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Future construction intentions for buildings in Canada have fallen as interest rates have risen, according to permit data. Data from Statistics Canada (Stat Can) show that the value of building permits, a leading indicator, dipped slightly in March. Future construction plans remain high compared to those before 2020. However, residential plans have slowed as expected after record building activity.

The value of building permits in Canada fell 9% in March

Canadian building permits plunged in the latest numbers. The value of building permits reached $11.7 billion in March, down 9.3% from the previous month. Although down, future construction intentions remain 5.2% higher than last year, at least in dollars. The non-residential sector is behind the monthly decline. Annual growth was slowed by the reduction in residential construction projects.

Residential building permits in Canada are 3% lower than last year

The monthly dollar value of residential permits hit a 12-month high. The value of permits reached $7.9 billion in March, up 4.7% from the previous month. Compared to last year, the value is 3.2% lower. Due to the construction boom over the past two years, combined with higher interest rates, a slowdown was widely expected this year.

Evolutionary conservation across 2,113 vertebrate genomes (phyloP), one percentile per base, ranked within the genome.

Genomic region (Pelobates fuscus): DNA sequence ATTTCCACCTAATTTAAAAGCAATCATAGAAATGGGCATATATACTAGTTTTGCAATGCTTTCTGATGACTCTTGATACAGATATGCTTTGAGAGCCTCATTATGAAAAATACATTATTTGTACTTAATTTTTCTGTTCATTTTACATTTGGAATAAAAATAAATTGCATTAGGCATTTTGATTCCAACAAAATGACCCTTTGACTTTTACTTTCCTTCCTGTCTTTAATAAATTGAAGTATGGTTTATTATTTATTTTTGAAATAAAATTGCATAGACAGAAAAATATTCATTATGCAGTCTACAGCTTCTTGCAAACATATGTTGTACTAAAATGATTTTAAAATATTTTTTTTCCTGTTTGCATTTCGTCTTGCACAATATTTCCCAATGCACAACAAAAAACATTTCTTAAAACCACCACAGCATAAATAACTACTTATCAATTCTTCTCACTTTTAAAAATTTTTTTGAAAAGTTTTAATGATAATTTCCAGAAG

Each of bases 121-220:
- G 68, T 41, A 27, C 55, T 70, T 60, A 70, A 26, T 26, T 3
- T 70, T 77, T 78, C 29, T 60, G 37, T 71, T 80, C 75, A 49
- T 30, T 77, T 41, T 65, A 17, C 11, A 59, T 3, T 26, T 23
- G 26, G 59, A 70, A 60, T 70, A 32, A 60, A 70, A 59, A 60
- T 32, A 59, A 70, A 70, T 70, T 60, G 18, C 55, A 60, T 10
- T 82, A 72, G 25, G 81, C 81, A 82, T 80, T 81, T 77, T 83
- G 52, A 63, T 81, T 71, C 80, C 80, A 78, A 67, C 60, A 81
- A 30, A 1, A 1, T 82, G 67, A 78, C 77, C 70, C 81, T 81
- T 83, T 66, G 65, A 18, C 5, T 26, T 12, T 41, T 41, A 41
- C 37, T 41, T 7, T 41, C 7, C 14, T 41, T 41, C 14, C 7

Future construction intentions in Canada

The seasonally adjusted value of residential and non-residential building permits in Canada.

Source: Statistics Canada; Live better.

Non-residential building permit values ​​remain high, but with noise from a few projects

Non-residential construction is a much smaller segment, including commercial and institutional buildings. The value of permits for the segment soared to $3.72 billion in March, down 29.5% from the previous month. However, future construction intentions are still up 28.9% from last year. The unusual monthly drop was due to a temporary increase due to two hospitals, which pushed the numbers up in February. This segment hasn’t seen a boom in the last couple of years, so we’re mostly seeing a normalization of activity.

Future construction intentions remain high, especially for non-residential buildings. Residential construction intentions are still higher than before 2020, but show signs of decreasing. Low rates drove demand forward while rising rates helped drive it out more. This year, at least one financial institution expects new housing starts to decline by a fifth.